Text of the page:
Q: What interests you?
Our attention and reaction to the challenges facing us and doing work that reflects the times in which we are living. I’m thinking about 100-200 years from now – in which this work could be experienced in technically unthinkable ways. I’m interested in harnessing the digital realm to make frictionless and measurable impacts in the physical realm.
I think the twenty-first century will present a crucial turning point – and next big awakening for humanity – in which we transform from a society molded by ego to one fueled by altruism as a consequence of the extraordinary ecological and societal challenges we’ve created. There is nothing more we need to know, and we may be the last generation who can fix it. The first half of twenty-first century will see the peaks of our blind self-importance while the second half will expose a shift in which we recognize and prioritize the other and greater whole.
Q: Much of your work brings the wilderness into focus. What about this inspires you?
The wilderness represents an original, essential state of something, in this case nature. This is crucial. The connection of the wilderness to our overall health and the health of all species interests me. Uncultivated, untouched land is as delicate as it is beautiful and bursting with vitality.
I’ve spent the last 30 years living next to the 2nd largest wilderness area in the continental US and have come to know that wild lands are vulnerable, essential to all life, and require our care. Recognizing the importance of wilderness areas is integral to the central theme I explore in my practice, ‘care of self / care of other’.
Q: What does ‘Care of Self | Care of Other’ refer to?
COS | COO is about the relationship between self-care and caring for the other – whether ‘the other” is person, thing, place, idea, or anything outside the self. How does this relationship shape our experience and that of the greater whole?
Wilderness | Biodiversity, Oppression | Rejection, Comfort | Discomfort, Sickness | Extinction are all topics I address in my practice and represent areas of great personal interest and ongoing exploration.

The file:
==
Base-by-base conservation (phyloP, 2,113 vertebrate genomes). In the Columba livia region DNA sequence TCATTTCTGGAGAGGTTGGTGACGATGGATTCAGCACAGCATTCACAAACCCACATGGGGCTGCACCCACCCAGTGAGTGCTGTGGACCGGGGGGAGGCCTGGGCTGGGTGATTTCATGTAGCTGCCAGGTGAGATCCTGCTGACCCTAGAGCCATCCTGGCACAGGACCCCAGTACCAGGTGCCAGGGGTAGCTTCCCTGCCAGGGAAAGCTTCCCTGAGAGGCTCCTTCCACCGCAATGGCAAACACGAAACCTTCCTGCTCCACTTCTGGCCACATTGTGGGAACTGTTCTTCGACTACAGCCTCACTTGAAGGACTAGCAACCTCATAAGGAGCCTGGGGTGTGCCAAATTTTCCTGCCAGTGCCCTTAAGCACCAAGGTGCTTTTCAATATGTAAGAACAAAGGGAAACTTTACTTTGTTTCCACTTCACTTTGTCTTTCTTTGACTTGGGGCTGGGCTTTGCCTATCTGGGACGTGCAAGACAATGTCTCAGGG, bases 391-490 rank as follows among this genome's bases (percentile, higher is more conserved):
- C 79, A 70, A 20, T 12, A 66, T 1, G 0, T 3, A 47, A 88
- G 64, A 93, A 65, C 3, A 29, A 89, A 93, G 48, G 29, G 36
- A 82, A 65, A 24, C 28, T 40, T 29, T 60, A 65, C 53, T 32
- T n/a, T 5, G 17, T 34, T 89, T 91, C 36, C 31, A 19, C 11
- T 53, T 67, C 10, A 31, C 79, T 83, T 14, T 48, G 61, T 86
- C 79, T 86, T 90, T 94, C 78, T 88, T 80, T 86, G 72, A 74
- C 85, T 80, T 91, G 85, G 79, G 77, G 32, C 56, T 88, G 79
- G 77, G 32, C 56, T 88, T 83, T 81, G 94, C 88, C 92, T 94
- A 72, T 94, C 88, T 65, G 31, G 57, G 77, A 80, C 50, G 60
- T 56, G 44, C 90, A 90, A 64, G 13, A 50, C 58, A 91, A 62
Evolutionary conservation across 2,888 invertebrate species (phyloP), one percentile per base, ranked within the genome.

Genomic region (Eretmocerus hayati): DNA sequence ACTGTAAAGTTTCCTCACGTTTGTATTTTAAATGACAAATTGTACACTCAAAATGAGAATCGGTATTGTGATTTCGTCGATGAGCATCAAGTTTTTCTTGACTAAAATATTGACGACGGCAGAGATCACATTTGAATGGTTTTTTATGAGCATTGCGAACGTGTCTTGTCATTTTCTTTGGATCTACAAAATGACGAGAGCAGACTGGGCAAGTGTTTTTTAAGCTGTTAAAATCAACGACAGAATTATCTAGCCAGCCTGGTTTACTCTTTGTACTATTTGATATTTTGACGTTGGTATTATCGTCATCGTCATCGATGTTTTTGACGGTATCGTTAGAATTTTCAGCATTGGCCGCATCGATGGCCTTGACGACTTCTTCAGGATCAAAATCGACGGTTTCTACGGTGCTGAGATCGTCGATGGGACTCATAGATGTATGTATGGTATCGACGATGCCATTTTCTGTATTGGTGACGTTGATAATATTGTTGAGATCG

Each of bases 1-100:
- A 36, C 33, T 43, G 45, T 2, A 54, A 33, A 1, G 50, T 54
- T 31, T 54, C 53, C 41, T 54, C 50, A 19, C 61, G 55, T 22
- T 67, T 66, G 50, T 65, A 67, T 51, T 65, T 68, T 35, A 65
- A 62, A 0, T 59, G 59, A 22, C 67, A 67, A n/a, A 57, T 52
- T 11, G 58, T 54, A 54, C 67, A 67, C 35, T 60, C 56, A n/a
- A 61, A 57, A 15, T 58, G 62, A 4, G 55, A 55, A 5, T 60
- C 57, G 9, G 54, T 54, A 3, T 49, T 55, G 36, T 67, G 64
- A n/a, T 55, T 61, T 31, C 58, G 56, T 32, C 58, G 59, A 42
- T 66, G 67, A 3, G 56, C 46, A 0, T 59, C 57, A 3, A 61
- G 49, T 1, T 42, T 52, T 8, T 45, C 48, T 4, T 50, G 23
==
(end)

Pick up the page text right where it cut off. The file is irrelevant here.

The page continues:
Q: Why is a discomfort practice important to you?
I put myself through the paces within a daily practice to manage the ones life presents. As we construct sturdier homes to withstand more frequent and extreme storms, we need stronger bodies, minds and spirit to navigate the world today. This practice has given me a way to approach and enjoy arduous things which seems miraculous.
Q: Tell me a bit about growing up in Pittsburgh and the influence it had on your work.
I grew up in industrial Pittsburgh of the 70’s and 80’s, and still recall the smell of pollution on summer mornings. My father spent his career at US Steel. We drove American cars. It was city proud of its blue collar and melting-pot constituents and still is. Growing up and experiencing life through the lens of industry, while being introduced to the idea of exotic places, catalyzed an internal need to go out and explore and experience natural, untouched places.
By my mid-20’s, I was drawn to the west and to open, vast, remote places.
Q: What steered you in this direction?
An enthusiasm for exploration. My twin and I spent our childhood exploring on bikes; to find and see new things equaled continuous excitement. Since high school, I’ve continued to venture into the unknown, spending time in environments as different or far away from mine as I can find.
Q: It seems that this city eventually inspired the move West to Idaho and its protected environment.
Yes, I drove to Idaho in ‘92, where I have been for the past 30 years surrounded by the one of the largest areas of protected land in the US. I wanted to live in a place where the natural environment dictated the way of life, where one could sense its physical geography. Our 4 distinct seasons, five surrounding mountain ranges, hillside ordinances, and Dark Sky Preserve make it possible to notice the changing of the seasons nearly daily.
Q: Photography is a medium based on the preservation of a single moment. Are you attempting to document a changing landscape by freezing it in time?
Yes, especially given how rapidly we are altering the earth’s surface. Surface Surveys is a record of the planet’s natural expression, unhindered yet dominated by man. The surveys highlight the contrasts between protected and unprotected lands in our current, anthropocentric age.
Q: Why is color important to you?
I love to spend time observing, and at times, color’s subtlety strikes me as if I’m glimpsing something hidden and fleeting. Color is ever-changing, never the same moment to moment. From the age of 5, I grew up with frequent migraines that would debilitate me for whole days. I managed the pain through color visualization.
Q: How has the pandemic influenced your work?
In the moment I realized that my day-to-day was coming to a stop, I knew I would intensely focus on my practice. As challenging and difficult as the pandemic was, it has afforded me the time and freedom to explore new ideas, new media, and new technology.